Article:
LOS ANGELES (CNS) – The Los Angeles City Council agreed Wednesday to allocate tens of millions of dollars toward homeless housing projects and programs, but also voted to require more oversight of the way the money is spent.
The council voted unanimously to provide $97 million to the Los Angeles Homeless Services Authority for its rapid rehousing and shared housing programs, but Council President Nury Martinez added an amending motion to make the funding contingent on a monthly progress report on the programs and specifying that it be doled out in increments not to exceed $30 million.
Martinez said the city is “failing” to address its current homeless situation.
“Just look outside the window and you will see more unhoused folks than ever before,” Martinez said during the council meeting.
Speaking about whether holding up the rest of the funding would cause delays in service, she said, “The only delay that I see is not holding (accountable) the very agency that, quite frankly, has underperformed in the past.”
According to numbers reported by LAHSA in June, ahe annual homeless count conducted in January found that the county’s homeless population increased by 12.7% over the previous year, while the city of Los Angeles’ homeless population jumped by 14.2%.
In January 2019, Los Angeles County had 58,936 homeless people, but this year’s number rose to 66,433. The city of Los Angeles counted 36,165 in 2019, and 41,290 in January.
Heidi Marston, LAHSA’s executive director, said the rapid rehousing program is intended to be a permanent solution for homeless people, and she said the agency is tracking where people are being sent for other housing solutions.
Martson said it would also be difficult to gauge if there would be any delays in service without the full $97 million. Councilman Mike Bonin then moved to have the $30 million cap on funding taken out of the requirements for LAHSA, but failed to receive enough support from the rest of the council.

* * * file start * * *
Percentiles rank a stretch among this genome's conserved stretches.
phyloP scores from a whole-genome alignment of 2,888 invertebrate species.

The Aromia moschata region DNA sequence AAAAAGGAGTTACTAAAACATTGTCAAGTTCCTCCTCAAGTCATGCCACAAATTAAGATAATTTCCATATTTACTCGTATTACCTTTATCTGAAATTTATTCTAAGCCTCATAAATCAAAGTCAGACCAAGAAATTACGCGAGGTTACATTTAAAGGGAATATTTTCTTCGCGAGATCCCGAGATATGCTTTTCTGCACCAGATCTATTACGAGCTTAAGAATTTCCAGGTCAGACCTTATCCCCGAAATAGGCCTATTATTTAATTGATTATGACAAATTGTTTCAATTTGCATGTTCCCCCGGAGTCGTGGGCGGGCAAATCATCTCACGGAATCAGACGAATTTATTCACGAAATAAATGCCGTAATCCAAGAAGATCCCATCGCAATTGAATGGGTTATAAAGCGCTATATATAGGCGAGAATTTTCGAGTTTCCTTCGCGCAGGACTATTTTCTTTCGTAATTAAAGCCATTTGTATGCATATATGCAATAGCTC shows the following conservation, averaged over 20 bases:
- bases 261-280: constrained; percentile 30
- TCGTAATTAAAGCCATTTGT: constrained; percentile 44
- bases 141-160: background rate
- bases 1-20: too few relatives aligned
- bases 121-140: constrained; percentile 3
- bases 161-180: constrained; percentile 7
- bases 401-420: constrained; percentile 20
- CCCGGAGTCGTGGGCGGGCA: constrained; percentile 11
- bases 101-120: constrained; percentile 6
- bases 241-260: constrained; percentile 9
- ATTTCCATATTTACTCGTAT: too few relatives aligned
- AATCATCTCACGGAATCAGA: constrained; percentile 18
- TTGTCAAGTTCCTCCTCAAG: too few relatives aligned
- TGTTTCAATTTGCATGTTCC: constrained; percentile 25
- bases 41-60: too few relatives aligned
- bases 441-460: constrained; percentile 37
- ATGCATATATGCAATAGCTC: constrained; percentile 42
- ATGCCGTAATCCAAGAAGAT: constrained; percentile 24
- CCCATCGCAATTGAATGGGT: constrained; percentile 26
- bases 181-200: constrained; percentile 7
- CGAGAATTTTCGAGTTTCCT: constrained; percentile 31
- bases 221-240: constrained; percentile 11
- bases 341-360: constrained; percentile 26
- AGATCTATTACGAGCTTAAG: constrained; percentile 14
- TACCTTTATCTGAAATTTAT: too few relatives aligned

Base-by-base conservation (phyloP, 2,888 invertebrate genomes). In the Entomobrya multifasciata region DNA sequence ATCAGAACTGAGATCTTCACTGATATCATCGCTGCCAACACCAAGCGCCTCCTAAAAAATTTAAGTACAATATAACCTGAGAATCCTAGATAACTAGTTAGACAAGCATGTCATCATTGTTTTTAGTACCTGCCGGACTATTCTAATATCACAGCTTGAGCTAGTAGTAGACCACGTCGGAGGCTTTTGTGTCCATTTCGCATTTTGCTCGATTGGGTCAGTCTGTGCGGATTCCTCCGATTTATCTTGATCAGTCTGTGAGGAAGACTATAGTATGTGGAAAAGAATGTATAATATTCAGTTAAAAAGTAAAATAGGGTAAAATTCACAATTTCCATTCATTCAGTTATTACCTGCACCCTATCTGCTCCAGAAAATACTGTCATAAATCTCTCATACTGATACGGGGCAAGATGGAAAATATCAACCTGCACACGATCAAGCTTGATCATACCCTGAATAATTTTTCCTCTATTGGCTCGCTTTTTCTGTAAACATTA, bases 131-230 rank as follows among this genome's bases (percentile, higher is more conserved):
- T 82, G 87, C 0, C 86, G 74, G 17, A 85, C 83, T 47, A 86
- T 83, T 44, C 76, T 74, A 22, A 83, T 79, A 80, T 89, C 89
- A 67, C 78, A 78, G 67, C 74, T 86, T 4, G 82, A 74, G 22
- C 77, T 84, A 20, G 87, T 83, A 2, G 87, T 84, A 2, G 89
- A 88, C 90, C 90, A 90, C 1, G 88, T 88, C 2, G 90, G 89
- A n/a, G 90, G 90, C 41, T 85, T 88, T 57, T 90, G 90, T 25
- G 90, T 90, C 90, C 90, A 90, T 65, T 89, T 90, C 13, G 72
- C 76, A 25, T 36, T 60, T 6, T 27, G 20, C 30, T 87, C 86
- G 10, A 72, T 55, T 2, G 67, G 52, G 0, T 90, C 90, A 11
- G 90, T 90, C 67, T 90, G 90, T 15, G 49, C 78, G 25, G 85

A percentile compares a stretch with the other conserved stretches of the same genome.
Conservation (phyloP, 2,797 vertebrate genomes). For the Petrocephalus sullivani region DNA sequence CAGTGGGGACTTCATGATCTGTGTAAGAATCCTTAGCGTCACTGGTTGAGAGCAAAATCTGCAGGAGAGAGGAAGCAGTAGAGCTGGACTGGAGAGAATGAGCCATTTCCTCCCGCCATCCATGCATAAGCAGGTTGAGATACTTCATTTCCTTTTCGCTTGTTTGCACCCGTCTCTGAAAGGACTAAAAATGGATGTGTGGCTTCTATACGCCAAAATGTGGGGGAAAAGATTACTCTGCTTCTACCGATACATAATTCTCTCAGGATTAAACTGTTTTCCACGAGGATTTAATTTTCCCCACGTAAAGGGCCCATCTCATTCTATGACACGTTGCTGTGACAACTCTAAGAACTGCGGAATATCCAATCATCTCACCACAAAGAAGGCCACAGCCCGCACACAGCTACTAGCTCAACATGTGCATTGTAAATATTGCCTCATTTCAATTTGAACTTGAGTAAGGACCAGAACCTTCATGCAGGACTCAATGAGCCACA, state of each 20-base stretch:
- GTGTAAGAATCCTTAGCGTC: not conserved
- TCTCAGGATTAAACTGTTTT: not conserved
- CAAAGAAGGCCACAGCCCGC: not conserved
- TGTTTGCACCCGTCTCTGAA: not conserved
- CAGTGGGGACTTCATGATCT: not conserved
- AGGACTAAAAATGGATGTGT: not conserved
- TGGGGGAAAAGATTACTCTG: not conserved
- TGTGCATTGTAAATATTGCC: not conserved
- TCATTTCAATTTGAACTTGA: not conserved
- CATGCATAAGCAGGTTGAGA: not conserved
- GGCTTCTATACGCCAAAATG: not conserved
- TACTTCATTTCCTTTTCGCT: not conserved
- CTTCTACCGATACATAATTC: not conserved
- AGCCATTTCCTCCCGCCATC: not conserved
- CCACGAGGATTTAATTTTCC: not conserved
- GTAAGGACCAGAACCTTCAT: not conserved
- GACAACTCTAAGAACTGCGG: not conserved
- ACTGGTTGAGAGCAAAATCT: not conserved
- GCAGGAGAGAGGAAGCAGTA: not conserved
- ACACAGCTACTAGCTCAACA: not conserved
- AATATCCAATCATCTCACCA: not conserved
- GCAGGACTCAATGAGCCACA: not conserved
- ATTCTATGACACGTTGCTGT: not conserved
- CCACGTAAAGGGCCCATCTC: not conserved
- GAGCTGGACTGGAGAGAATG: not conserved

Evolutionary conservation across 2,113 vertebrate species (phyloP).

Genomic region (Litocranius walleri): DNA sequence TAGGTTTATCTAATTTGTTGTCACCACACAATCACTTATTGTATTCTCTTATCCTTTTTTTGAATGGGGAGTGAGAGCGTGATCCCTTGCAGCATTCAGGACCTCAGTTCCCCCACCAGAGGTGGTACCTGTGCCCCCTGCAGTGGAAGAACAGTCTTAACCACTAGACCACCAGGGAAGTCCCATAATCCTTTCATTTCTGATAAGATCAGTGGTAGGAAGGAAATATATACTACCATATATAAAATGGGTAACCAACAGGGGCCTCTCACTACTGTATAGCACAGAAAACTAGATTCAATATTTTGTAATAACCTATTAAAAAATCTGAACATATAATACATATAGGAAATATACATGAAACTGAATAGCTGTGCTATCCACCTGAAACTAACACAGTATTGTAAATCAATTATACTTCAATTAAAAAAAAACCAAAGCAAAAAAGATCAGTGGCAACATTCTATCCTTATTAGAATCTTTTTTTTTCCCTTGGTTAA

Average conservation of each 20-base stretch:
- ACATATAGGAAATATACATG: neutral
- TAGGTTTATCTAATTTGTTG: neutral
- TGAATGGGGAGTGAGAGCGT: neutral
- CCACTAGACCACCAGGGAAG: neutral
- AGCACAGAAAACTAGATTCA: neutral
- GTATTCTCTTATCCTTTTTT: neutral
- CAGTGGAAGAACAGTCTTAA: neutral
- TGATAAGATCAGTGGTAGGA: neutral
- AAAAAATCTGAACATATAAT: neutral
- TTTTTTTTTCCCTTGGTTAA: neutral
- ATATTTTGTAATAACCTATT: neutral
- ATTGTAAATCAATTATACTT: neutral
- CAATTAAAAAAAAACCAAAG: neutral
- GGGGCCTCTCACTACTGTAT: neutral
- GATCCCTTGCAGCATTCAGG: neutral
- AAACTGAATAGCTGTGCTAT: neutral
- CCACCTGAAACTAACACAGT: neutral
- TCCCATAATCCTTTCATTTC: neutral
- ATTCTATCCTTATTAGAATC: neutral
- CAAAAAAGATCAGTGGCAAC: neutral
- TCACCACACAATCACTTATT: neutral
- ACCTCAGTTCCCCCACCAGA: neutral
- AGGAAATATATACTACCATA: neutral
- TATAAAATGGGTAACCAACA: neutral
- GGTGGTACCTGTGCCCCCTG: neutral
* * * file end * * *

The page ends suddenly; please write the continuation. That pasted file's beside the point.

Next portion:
Martinez said the additional oversight doesn’t prevent LAHSA from operating its rapid rehousing and shared housing programs, which seek to place 3,000 people in permanent living situations, but the agency has to be held accountable with its spending.
Martinez’ motion instructs LAHSA to work with each council office to identify service providers for safe parking sites, either through the agency’s current service providers or new ones, based on the council office’s determination.
It also instructs the city to execute a new contract with LAHSA regarding the Emergency Solutions Grant COVID-19 funding and the Los Angeles County service commitment that would include a list of oversight measures.
The City Council also approved funding in the amounts of:
— $22 million for the construction of shelters with a total of 525 beds at 11471 Chandler Blvd., 6099 Laurel Canyon Blvd., 19020-1940 W. Vanowen St. and 1221 S. Figueroa Place, as well as $7.18 million for new interim beds;
— $12 million in COVID-19 federal relief funds for the construction of new interim housing beds;
— $3.95 million in Emergency Solutions Grants for leasing interim units for homeless people and another $2.44 million in for outreach services;
— $1.28 million in COVID-19 federal relief funds for tenant improvements to establish 80 family shelter beds at 3061 Riverside Drive; and
— $1.14 million from the Los Angeles County service commitment for the sites for overnight safe parking, from Oct. to June 30.